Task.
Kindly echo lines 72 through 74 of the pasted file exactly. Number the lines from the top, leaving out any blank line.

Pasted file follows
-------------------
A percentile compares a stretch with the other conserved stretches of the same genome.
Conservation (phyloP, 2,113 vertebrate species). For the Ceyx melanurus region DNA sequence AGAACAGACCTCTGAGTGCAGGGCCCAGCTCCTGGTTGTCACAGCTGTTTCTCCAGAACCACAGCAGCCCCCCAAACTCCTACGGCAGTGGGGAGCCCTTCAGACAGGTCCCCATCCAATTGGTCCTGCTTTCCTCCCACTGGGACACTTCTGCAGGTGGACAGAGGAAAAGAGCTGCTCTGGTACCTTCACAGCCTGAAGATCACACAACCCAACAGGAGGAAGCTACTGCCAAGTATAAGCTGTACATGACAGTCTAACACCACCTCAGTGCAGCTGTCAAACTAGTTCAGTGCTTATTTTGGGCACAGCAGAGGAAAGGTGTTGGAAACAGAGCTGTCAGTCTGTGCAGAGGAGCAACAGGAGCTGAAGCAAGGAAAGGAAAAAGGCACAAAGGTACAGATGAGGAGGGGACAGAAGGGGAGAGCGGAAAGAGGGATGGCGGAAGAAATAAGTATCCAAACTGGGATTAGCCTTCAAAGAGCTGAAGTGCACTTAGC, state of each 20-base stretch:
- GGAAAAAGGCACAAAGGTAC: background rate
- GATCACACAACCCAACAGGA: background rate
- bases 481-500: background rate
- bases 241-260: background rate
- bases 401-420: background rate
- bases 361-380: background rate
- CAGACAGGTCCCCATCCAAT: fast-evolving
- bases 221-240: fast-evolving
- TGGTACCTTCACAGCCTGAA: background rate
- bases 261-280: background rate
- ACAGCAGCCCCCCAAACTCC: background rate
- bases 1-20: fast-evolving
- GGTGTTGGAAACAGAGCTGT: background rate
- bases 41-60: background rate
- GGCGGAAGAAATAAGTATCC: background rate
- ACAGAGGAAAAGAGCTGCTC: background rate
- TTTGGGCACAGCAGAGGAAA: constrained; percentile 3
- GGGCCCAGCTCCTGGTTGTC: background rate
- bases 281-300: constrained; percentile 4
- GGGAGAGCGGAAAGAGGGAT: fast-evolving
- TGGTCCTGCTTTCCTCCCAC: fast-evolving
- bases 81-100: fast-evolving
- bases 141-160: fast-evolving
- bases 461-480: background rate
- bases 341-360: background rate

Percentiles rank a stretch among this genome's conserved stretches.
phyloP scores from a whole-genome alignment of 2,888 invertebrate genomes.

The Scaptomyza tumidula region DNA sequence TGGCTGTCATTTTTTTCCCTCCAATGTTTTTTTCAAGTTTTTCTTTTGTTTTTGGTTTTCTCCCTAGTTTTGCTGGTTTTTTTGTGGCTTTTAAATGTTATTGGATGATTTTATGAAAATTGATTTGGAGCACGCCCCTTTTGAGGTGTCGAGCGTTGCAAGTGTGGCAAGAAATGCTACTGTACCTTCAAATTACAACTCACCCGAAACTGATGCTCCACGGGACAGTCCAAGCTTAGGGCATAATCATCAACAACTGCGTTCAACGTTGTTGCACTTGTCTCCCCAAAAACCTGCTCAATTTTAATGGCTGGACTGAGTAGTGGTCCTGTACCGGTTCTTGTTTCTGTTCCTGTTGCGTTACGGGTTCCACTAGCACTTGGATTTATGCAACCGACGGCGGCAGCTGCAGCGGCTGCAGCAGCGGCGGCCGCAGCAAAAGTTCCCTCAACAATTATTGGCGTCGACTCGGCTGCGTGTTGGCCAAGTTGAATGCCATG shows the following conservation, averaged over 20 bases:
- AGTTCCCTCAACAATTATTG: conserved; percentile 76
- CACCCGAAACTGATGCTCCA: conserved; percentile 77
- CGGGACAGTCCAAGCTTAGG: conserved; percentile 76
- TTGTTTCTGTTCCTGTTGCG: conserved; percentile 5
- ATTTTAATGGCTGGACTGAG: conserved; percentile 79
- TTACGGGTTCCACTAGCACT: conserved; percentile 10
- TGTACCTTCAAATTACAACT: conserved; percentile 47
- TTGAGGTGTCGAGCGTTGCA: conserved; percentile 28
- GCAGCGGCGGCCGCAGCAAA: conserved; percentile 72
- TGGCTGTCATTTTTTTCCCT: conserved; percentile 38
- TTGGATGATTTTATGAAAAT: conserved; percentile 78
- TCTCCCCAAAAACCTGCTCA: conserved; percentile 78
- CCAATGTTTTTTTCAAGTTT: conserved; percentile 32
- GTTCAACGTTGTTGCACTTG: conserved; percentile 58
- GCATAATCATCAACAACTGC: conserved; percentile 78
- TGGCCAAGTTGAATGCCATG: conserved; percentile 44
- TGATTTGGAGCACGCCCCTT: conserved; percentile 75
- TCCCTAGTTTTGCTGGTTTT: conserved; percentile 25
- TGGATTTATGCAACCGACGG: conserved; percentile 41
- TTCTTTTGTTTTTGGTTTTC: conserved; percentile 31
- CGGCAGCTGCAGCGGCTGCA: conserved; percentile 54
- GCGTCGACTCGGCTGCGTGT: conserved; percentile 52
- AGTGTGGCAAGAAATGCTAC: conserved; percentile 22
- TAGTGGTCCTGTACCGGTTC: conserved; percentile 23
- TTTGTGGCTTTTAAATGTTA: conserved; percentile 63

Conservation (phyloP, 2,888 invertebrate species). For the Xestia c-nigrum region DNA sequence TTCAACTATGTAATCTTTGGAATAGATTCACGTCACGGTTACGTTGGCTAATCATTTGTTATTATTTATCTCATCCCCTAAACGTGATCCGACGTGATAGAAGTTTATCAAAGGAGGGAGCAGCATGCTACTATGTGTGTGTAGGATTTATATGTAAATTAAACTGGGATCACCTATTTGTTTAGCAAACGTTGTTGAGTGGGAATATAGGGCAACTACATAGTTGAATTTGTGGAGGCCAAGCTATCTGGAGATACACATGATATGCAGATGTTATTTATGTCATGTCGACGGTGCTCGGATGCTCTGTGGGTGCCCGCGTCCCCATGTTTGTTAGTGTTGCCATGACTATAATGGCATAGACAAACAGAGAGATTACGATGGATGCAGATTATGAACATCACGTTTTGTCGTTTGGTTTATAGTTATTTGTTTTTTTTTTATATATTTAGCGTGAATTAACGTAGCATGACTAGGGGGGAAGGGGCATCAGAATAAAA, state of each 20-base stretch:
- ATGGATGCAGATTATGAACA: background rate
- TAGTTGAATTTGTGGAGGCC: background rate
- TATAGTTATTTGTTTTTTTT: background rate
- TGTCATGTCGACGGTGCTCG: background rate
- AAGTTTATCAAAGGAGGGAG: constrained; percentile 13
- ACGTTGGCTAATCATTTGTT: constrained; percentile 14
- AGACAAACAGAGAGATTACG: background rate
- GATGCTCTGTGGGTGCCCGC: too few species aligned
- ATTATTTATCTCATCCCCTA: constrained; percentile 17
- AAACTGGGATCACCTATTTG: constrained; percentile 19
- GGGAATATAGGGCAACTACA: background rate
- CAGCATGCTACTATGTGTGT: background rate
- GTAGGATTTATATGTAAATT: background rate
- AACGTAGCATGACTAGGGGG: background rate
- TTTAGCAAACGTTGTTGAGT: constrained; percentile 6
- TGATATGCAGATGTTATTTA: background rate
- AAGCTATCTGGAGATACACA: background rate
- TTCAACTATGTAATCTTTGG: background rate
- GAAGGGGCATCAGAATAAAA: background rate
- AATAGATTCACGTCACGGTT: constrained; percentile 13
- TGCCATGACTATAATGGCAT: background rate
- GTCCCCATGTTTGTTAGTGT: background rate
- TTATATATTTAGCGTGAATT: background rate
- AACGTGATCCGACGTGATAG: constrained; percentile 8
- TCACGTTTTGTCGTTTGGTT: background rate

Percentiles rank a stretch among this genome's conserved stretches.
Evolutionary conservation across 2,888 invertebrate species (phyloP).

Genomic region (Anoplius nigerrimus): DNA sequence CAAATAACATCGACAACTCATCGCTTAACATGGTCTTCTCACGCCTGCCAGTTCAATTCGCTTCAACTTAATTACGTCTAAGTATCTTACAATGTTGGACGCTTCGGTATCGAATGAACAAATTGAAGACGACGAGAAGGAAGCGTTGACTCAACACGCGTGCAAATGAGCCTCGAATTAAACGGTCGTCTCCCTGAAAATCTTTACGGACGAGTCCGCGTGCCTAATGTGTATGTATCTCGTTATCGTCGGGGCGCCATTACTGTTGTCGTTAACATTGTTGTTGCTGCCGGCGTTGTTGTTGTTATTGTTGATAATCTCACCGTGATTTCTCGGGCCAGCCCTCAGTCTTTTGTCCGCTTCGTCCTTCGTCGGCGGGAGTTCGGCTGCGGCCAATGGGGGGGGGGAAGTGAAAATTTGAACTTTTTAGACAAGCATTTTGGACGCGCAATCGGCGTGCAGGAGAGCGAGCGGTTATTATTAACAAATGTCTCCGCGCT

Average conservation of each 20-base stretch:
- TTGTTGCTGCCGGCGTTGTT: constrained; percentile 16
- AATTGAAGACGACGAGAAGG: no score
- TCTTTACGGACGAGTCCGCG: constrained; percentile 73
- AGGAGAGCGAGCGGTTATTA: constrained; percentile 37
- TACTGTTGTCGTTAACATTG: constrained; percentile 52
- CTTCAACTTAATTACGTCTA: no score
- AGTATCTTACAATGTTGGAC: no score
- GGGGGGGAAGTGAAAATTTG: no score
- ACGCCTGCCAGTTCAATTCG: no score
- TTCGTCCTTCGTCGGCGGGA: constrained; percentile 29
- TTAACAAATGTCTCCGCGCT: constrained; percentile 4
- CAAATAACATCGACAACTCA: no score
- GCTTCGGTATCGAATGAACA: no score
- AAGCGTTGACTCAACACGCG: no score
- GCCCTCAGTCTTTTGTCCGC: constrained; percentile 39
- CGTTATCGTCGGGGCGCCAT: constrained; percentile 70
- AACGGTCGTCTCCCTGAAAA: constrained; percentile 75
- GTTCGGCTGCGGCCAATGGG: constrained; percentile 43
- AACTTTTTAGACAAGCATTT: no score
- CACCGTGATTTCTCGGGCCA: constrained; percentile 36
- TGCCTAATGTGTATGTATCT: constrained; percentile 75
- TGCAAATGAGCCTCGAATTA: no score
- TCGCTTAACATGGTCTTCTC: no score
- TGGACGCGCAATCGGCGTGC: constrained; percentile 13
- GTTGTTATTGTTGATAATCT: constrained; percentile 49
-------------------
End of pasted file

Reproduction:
- TGATATGCAGATGTTATTTA: background rate
- AAGCTATCTGGAGATACACA: background rate
- TTCAACTATGTAATCTTTGG: background rate